It's been 1,300 years in Narnia, and the human Telmarines have invaded and driven the native Narnians underground. Aslan hasn't been seen in centuries.

As young Prince Caspian (Ben Barnes) flees from his treacherous uncle Miraz (Sergio Castellitto), he's discovered by a band of Narnians, and accidentally ends up summoning the ancient Kings and Queens of Narnia -- also known as the Pevensie children. Though initially delighted to have returned to Narnia, the Pevensies are horrified when they find that their once-idyllic land has been nearly destroyed.

Caspian has been organizing a ramshackle army of native Narnians, but Peter (William Moseley) finds that fighting an organized, armed force is very different from battling the White Witch. And after a disastrous attack, the Narnians are facing almost certain destruction -- but Lucy (Georgie Henley) is convinced that Aslan can somehow save them, and restore the kingdom to Prince Caspian....

"Prince Caspian" is definitely a darker story than its predecessor -- good guys die, coups fail, the castles are grimy, some of the good guys turn bad, and a bleak, hopeless feeling suffuses much of the movie's second half.
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In this 2008 high fantasy, a year has passed since the first novel and the four Pevensie children are magically whisked away to a Narnia where 1300 years have passed. They have been summoned by the rightful heir, Prince Caspian, after he avoided an assassination attempt and fled, but exactly how can the children help?
Chronologically this is the second Narnia story published, but fourth in the Narnia timeline, but that’s mostly irrelevant as it’s basically a stand alone, and while it helps to have seen ‘The Lion, the witch and the wardrobe’, it’s not essential. Full of dry, wry and often ironic humour with plenty of adventure, this will please many, but critics will have a field day with the numerous gaffs and errors. Others will be irritated by the ‘school production’ acting of the four human characters. The pace is exciting, the sets and special effects are skilfully produced and the battle scenes surprising and impressive for a PG rating.
The first disc opens to a language selection screen [also offering English audio descriptive] before going into the usual overlong Disney adverts. Thankfully this was the last of the Narnia movies to be done by them. The main menu offers play, scene selection, audio commentary, set up [languages and subtitles] and sneak peaks. I’m about 20 minutes in and the film hasn’t even started yet! The second disc is full of extras, making ofs, bloopers etc.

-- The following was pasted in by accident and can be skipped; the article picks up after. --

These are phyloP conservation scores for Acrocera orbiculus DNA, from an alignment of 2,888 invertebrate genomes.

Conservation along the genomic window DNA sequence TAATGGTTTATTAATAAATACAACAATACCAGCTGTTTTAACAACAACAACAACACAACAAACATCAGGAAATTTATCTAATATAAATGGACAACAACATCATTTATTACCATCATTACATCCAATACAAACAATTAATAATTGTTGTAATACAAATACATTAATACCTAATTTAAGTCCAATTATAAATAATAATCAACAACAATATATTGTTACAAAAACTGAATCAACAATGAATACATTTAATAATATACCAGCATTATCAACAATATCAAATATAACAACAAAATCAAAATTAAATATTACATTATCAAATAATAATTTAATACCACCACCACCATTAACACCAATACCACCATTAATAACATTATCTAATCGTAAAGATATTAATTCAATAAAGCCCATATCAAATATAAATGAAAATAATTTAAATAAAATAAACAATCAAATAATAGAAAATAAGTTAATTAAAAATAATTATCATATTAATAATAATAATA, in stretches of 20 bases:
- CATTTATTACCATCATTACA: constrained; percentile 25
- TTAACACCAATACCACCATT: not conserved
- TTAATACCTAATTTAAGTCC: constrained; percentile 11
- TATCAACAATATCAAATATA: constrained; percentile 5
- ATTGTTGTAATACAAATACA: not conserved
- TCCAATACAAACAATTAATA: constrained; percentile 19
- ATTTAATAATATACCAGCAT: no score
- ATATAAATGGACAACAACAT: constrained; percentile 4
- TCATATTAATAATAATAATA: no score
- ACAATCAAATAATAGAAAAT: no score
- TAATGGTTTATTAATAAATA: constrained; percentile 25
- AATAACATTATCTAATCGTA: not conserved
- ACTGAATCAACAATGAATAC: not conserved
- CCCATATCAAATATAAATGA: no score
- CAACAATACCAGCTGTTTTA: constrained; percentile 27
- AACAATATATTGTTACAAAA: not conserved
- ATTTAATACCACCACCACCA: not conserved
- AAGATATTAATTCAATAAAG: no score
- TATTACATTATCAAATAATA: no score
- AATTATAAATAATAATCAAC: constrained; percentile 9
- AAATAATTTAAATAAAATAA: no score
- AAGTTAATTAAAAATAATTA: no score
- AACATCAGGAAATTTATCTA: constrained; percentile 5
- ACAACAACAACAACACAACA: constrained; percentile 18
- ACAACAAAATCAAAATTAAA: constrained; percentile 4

As a sequel of sorts this had an uphill struggle to maintain the ‘novelty’ value of ‘LW&W’ but does a credible job. Youngsters of all ages will be enthralled by the story and animation, but the older teenagers and the ‘20 somethings’ in between will probably snigger. Also, forget the book and view this as the fantasy it’s meant to be and you’ll find it exhilarating –if a little cringe worthy in places [lose a *], otherwise you’ll most likely be enraged especially as this is overlong for many youngsters and is much ‘darker’ than the first instalment.
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Format: DVD
In Lewis' novel Susan is described as a girl who 'hates killing things' (p134). In Disney's movie she kills people with great relish. In fact she's as good at it as any boy. That observation provides any viewer of this film with the key to understand what it presents - and sadly, it isn't Lewis.

If you want a screen version of Lewis' Prince Caspian then consider the BBC's adaptation of twenty years ago. This was achieved in just two half hour episodes while remaining faithful to Lewis' ideas and replicating much of the significant dialogue in which the main content of his ideas often lie. Narnia is too small for the big screen.

In fact the BBC's Lion, Witch & Wardrobe went a stage further in explaining that Aslan's reliance on 'the deep magic' (really law as used for justice, not for power and theft - of the child Edmund - as Jadis uses it) was a risk since its reliability - moreover the reliability of the Emperor-over-Sea on whose scepter and throne such a law was inscribed - had never been tested before.

Disney's Caspian has not been put to such purpose. Indeed Peter seems to have need of Lucy's magic cordial as he's suffering from amnesia; he's forgotten that Lewis wrote him up as leader of the four and is now a vainglorious vacillating 'hero' who has things 'sorted' (just one example of how the dialogue in the film approaches the pitiful).

The movie's CGI animals are a technical feat and the whole production is without question a fine example of the talents and professionalism of all involved in it's execution. Stylistically it is excellent, especially in the depiction of the Telmarines as a medieval Latin culture.